Still, Bartoskewitz didn’t know how she would take the news or whether she wanted to be found. He didn’t know if she had a family or other children. An employee from the genetics company made the first contact with Goodson.

At first, she thought the calls from the unidentified number were spam and ignored them. But the caller was persisent. When they eventually spoke on the phone, the employee asked Goodson if the detective’s date of birth meant anything to her.

Yes, she said, the date — Dec. 30, 1983 — was her son’s birthday. And yes, she told them, she wanted to talk to him.

Bartoskewitz was nervous, but five minutes later, he called his biological mother for the first time in his life.

They arranged to meet as soon as possible. Two days later, they met at a San Antonio restaurant that used to be a general store operated by her family.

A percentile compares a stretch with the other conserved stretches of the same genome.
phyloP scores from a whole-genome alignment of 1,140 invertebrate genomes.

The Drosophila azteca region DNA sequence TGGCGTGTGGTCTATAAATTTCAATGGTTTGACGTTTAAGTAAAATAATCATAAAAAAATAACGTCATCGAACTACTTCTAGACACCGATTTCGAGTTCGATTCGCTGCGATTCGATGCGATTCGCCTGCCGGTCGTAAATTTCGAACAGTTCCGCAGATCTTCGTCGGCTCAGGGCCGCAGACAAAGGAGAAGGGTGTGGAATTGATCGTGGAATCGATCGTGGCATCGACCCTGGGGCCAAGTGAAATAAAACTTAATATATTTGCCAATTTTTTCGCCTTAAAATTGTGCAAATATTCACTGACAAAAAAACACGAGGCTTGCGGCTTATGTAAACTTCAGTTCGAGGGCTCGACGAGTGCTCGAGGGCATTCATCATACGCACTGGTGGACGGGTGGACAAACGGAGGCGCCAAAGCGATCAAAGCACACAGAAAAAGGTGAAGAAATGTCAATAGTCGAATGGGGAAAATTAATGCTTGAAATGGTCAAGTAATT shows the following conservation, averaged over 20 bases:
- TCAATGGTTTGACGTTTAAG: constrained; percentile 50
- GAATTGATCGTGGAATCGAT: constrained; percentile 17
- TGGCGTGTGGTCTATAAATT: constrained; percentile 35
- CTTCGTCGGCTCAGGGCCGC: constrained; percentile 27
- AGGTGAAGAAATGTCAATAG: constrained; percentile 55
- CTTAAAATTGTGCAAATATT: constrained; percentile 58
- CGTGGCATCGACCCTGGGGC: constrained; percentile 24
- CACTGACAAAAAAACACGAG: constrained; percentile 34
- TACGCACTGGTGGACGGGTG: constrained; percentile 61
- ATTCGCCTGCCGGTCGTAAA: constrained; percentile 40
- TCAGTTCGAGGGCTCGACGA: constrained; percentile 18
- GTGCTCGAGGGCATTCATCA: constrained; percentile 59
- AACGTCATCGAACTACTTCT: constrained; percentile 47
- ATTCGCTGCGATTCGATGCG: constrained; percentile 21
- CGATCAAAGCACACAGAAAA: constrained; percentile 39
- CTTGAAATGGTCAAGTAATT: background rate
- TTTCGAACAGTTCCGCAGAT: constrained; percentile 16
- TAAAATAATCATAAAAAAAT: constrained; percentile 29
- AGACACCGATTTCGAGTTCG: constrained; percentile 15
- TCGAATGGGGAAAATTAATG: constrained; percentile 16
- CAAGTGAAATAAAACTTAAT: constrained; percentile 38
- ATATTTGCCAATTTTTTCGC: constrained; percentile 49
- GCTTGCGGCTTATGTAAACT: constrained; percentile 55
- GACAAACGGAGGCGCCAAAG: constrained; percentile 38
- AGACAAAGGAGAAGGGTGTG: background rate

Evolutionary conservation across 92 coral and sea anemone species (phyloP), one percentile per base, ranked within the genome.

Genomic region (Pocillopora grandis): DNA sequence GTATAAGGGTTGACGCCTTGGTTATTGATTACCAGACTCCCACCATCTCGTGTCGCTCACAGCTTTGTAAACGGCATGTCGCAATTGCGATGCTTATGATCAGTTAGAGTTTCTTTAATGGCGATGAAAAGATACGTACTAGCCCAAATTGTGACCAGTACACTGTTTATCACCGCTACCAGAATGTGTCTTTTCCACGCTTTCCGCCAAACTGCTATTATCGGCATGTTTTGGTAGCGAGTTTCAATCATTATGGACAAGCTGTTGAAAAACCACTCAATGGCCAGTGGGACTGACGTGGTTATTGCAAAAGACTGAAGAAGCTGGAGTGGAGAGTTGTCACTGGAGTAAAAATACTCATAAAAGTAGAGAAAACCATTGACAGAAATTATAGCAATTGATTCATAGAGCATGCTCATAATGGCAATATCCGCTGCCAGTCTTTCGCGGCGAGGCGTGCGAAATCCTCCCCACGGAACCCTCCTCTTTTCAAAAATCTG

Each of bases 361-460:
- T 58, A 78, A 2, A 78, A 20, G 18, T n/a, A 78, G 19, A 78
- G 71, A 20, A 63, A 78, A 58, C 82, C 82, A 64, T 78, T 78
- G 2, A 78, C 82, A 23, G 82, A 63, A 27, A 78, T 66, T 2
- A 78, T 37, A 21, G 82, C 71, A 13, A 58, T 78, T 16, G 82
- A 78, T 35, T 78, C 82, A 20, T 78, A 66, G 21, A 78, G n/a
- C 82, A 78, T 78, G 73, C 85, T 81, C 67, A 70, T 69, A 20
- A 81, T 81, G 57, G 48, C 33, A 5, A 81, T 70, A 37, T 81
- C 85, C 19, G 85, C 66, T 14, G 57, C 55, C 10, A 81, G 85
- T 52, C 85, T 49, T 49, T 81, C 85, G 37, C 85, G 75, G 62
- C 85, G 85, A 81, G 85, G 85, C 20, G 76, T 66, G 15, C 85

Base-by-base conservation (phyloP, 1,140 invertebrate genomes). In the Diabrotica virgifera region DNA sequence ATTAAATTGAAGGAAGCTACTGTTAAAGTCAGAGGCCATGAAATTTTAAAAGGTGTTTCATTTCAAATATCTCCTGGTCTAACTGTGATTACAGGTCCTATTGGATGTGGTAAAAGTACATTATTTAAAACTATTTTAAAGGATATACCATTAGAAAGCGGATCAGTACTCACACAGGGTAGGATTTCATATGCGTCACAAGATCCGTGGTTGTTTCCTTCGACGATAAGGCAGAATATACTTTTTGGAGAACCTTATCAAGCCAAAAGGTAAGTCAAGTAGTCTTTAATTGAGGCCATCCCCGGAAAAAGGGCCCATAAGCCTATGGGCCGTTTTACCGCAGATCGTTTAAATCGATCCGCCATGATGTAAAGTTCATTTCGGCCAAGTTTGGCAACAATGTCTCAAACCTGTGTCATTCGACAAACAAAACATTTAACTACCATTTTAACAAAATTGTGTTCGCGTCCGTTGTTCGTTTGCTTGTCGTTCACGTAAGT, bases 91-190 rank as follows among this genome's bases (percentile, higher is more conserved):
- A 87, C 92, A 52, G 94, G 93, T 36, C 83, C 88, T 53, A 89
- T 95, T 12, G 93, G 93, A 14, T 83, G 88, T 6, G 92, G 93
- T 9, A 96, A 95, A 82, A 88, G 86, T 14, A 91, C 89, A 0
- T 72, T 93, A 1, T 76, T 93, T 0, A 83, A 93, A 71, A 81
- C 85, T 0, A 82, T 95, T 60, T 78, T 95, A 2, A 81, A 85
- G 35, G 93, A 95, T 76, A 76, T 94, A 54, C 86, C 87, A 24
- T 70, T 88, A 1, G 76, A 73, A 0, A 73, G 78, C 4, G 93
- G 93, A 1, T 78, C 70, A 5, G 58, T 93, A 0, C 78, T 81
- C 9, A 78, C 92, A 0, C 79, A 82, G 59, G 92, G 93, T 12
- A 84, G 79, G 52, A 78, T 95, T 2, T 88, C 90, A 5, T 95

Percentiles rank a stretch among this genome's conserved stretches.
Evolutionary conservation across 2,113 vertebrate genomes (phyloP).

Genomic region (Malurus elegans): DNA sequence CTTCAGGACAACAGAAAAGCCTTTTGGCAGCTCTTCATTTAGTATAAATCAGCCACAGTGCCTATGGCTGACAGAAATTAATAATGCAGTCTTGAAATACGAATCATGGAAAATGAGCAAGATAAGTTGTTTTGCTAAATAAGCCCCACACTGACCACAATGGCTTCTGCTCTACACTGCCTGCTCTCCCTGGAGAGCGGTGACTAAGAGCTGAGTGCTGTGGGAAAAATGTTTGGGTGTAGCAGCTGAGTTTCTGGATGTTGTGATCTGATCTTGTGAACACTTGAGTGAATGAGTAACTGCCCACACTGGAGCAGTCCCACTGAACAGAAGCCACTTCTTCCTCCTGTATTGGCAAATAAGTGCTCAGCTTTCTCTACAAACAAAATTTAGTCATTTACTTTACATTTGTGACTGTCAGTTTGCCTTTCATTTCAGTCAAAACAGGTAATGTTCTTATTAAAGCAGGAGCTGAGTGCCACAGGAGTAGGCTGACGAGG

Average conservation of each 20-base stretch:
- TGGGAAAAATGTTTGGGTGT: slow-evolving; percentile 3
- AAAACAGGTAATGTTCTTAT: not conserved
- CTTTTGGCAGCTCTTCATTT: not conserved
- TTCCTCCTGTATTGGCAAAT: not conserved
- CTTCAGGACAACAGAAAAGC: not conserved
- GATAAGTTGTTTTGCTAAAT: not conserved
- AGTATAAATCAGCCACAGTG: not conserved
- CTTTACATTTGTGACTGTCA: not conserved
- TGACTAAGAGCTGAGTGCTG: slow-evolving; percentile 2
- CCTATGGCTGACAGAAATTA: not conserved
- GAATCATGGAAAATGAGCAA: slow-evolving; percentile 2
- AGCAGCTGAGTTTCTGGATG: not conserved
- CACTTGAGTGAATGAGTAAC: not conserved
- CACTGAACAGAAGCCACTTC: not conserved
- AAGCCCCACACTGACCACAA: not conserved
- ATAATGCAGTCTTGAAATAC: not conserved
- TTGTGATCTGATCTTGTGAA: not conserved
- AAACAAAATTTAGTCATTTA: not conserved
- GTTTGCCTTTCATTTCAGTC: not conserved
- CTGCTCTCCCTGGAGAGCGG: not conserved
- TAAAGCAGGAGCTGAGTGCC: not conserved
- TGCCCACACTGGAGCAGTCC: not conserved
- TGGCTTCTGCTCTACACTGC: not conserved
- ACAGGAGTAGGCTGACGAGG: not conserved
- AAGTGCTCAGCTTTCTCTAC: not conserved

Bartoskewitz said he spent the lunch wide-eyed. Goodson was a bundle of nerves, she said, with so many questions that she struggled to voice all of them.

The detective saw parts of his personality reflected in his mother — both are more cautious around people at first, he said. They looked similar too, with the same round nose. Goodson quickly discovered several shared interests: Ford trucks, Whataburger and Corgi dogs.

Most importantly, Bartoskewitz learned more about the mother he had always longed to meet and know.

Goodson told him that she is the youngest of seven children and grew up in Helotes, a city near San Antonio. She and her siblings grew a garden and sold fruits and vegetables, instilling in them a strong work ethic from a young age.

She now works as the director of operations for a pest control company owned by her brother and remains in the San Antonio region. Goodson, now divorced, had no more children.